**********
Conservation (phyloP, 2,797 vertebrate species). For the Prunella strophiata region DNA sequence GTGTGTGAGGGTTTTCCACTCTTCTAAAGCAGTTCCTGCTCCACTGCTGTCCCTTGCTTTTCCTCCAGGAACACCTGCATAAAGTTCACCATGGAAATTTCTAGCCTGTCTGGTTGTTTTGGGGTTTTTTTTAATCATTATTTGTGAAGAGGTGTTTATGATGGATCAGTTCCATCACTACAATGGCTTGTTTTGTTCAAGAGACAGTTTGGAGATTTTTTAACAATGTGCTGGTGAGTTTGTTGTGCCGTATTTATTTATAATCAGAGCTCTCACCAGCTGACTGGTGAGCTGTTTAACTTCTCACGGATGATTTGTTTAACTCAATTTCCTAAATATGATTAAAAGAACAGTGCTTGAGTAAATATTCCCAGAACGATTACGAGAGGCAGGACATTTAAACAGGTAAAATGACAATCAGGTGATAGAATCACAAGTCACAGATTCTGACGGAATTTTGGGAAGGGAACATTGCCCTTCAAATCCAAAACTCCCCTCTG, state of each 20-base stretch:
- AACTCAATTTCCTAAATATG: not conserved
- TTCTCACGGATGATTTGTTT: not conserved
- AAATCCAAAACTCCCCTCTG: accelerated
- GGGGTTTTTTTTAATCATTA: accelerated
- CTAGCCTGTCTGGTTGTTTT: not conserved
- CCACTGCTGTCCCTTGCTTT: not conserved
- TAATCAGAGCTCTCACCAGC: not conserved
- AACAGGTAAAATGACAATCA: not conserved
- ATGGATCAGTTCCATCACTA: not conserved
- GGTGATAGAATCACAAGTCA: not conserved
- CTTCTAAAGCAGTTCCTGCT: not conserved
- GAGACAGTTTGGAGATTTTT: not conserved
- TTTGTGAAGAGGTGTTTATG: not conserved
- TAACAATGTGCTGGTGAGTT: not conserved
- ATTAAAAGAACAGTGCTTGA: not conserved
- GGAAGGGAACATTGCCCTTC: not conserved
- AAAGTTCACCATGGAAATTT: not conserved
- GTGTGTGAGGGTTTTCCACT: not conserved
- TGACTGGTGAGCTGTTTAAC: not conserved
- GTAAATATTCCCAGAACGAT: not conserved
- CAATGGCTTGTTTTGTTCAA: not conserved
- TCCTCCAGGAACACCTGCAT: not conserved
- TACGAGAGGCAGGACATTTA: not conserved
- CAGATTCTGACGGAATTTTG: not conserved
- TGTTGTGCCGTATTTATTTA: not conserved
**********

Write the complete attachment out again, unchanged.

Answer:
Conservation (phyloP, 2,797 vertebrate species). For the Prunella strophiata region DNA sequence GTGTGTGAGGGTTTTCCACTCTTCTAAAGCAGTTCCTGCTCCACTGCTGTCCCTTGCTTTTCCTCCAGGAACACCTGCATAAAGTTCACCATGGAAATTTCTAGCCTGTCTGGTTGTTTTGGGGTTTTTTTTAATCATTATTTGTGAAGAGGTGTTTATGATGGATCAGTTCCATCACTACAATGGCTTGTTTTGTTCAAGAGACAGTTTGGAGATTTTTTAACAATGTGCTGGTGAGTTTGTTGTGCCGTATTTATTTATAATCAGAGCTCTCACCAGCTGACTGGTGAGCTGTTTAACTTCTCACGGATGATTTGTTTAACTCAATTTCCTAAATATGATTAAAAGAACAGTGCTTGAGTAAATATTCCCAGAACGATTACGAGAGGCAGGACATTTAAACAGGTAAAATGACAATCAGGTGATAGAATCACAAGTCACAGATTCTGACGGAATTTTGGGAAGGGAACATTGCCCTTCAAATCCAAAACTCCCCTCTG, state of each 20-base stretch:
- AACTCAATTTCCTAAATATG: not conserved
- TTCTCACGGATGATTTGTTT: not conserved
- AAATCCAAAACTCCCCTCTG: accelerated
- GGGGTTTTTTTTAATCATTA: accelerated
- CTAGCCTGTCTGGTTGTTTT: not conserved
- CCACTGCTGTCCCTTGCTTT: not conserved
- TAATCAGAGCTCTCACCAGC: not conserved
- AACAGGTAAAATGACAATCA: not conserved
- ATGGATCAGTTCCATCACTA: not conserved
- GGTGATAGAATCACAAGTCA: not conserved
- CTTCTAAAGCAGTTCCTGCT: not conserved
- GAGACAGTTTGGAGATTTTT: not conserved
- TTTGTGAAGAGGTGTTTATG: not conserved
- TAACAATGTGCTGGTGAGTT: not conserved
- ATTAAAAGAACAGTGCTTGA: not conserved
- GGAAGGGAACATTGCCCTTC: not conserved
- AAAGTTCACCATGGAAATTT: not conserved
- GTGTGTGAGGGTTTTCCACT: not conserved
- TGACTGGTGAGCTGTTTAAC: not conserved
- GTAAATATTCCCAGAACGAT: not conserved
- CAATGGCTTGTTTTGTTCAA: not conserved
- TCCTCCAGGAACACCTGCAT: not conserved
- TACGAGAGGCAGGACATTTA: not conserved
- CAGATTCTGACGGAATTTTG: not conserved
- TGTTGTGCCGTATTTATTTA: not conserved